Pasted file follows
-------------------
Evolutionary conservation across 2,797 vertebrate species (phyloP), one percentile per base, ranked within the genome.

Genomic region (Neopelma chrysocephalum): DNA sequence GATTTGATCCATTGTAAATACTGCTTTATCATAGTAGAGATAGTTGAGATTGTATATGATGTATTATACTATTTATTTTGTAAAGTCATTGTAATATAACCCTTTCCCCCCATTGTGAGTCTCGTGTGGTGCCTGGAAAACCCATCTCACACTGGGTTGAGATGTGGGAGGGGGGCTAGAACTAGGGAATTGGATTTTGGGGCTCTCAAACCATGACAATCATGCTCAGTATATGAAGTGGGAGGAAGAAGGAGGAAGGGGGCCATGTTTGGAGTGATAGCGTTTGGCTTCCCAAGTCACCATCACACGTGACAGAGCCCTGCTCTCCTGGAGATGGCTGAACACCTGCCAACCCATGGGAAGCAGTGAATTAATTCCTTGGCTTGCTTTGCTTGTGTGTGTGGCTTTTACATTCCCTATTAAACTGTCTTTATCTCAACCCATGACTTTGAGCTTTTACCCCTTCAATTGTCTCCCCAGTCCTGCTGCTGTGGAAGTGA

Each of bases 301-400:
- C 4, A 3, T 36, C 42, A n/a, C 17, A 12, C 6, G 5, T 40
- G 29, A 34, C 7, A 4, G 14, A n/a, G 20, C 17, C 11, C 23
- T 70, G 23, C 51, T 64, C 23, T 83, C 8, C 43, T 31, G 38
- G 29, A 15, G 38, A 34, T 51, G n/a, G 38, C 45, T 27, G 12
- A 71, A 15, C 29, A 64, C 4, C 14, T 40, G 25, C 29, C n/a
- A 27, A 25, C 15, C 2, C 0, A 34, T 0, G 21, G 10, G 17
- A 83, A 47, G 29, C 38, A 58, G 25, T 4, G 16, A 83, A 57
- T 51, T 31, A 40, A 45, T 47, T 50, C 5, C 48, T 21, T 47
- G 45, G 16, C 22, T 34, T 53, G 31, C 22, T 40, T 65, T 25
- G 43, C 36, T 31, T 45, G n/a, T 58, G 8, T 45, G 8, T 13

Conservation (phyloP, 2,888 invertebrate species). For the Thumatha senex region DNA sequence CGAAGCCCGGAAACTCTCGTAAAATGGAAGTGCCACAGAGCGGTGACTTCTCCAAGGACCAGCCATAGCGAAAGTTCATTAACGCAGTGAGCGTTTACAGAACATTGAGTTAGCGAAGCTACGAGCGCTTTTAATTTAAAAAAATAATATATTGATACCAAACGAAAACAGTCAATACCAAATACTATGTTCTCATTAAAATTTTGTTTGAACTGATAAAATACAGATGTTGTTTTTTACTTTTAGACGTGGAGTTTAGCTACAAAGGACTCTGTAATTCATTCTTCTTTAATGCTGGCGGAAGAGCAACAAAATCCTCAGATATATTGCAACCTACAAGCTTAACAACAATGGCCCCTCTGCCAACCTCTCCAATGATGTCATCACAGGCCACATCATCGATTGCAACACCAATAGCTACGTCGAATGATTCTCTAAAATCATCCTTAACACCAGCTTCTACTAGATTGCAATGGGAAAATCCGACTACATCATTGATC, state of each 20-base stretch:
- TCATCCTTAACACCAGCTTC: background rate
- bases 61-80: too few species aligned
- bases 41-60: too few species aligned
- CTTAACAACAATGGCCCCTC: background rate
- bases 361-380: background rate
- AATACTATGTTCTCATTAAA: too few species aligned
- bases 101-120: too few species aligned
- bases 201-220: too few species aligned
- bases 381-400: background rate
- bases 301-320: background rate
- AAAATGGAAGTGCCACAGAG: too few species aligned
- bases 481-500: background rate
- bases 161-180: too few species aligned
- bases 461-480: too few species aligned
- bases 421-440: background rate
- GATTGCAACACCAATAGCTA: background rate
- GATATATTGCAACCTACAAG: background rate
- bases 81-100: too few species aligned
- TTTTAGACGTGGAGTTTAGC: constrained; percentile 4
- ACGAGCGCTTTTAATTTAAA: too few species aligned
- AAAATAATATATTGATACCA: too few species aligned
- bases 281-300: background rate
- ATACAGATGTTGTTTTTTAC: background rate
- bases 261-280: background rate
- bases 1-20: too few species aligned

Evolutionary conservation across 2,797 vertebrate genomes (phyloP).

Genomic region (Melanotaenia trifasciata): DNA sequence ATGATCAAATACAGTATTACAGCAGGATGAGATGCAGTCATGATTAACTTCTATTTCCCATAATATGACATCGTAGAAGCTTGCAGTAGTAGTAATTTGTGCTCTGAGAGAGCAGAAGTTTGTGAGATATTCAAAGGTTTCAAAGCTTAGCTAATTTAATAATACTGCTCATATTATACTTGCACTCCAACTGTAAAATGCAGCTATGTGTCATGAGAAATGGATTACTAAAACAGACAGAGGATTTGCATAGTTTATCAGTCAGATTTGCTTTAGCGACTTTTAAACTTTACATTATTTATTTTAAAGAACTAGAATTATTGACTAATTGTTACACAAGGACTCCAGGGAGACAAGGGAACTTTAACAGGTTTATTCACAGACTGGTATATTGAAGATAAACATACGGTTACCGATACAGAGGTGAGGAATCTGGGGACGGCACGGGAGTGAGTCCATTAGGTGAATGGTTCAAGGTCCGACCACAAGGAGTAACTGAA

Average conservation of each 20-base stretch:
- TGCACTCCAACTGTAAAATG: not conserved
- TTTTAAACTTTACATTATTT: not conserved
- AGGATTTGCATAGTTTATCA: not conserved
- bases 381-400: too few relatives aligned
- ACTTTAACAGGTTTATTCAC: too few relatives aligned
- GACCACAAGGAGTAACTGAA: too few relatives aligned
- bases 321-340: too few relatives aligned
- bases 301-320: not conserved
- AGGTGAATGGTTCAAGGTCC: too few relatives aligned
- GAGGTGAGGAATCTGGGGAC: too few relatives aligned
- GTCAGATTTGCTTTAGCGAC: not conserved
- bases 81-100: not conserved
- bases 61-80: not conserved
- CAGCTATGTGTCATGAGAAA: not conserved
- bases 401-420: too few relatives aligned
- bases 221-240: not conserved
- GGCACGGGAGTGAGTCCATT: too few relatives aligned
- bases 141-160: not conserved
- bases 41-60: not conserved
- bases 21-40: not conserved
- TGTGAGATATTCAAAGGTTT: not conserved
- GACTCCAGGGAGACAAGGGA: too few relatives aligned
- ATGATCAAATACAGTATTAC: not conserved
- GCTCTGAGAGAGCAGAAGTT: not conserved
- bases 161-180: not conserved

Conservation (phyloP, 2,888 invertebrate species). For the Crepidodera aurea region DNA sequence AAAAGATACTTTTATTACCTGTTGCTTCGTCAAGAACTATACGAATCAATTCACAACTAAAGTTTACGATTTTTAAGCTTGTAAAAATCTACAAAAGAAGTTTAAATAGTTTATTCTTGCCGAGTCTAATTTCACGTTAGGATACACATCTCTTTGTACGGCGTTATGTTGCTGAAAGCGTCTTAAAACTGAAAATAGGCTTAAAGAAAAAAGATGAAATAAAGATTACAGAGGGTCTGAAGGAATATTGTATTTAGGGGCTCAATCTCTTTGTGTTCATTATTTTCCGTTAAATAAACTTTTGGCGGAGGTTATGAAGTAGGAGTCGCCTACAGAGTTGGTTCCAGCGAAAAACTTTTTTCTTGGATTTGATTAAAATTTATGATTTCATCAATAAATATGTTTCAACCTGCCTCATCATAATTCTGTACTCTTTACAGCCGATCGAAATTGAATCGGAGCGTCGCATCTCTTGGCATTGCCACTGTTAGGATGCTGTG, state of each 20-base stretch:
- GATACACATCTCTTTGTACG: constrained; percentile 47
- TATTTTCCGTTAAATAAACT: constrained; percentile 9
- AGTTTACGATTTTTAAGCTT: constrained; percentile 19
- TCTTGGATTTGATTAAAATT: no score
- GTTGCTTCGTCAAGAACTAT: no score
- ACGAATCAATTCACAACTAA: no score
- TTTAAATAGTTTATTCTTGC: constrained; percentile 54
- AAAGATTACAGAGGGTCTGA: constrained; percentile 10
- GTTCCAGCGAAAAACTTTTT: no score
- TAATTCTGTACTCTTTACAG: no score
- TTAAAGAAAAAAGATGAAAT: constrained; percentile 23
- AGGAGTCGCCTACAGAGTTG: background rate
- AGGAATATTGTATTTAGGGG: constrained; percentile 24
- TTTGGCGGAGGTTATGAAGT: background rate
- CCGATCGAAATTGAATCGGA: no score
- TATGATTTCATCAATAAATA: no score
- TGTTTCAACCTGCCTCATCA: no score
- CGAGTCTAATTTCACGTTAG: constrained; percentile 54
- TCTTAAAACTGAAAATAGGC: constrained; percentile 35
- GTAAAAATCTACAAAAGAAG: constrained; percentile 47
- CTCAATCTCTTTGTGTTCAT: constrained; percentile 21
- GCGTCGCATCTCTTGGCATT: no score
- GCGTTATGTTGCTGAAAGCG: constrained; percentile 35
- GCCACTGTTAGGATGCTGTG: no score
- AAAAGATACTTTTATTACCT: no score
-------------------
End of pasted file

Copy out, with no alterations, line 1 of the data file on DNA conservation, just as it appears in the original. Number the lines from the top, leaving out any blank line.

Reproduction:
Evolutionary conservation across 2,797 vertebrate species (phyloP), one percentile per base, ranked within the genome.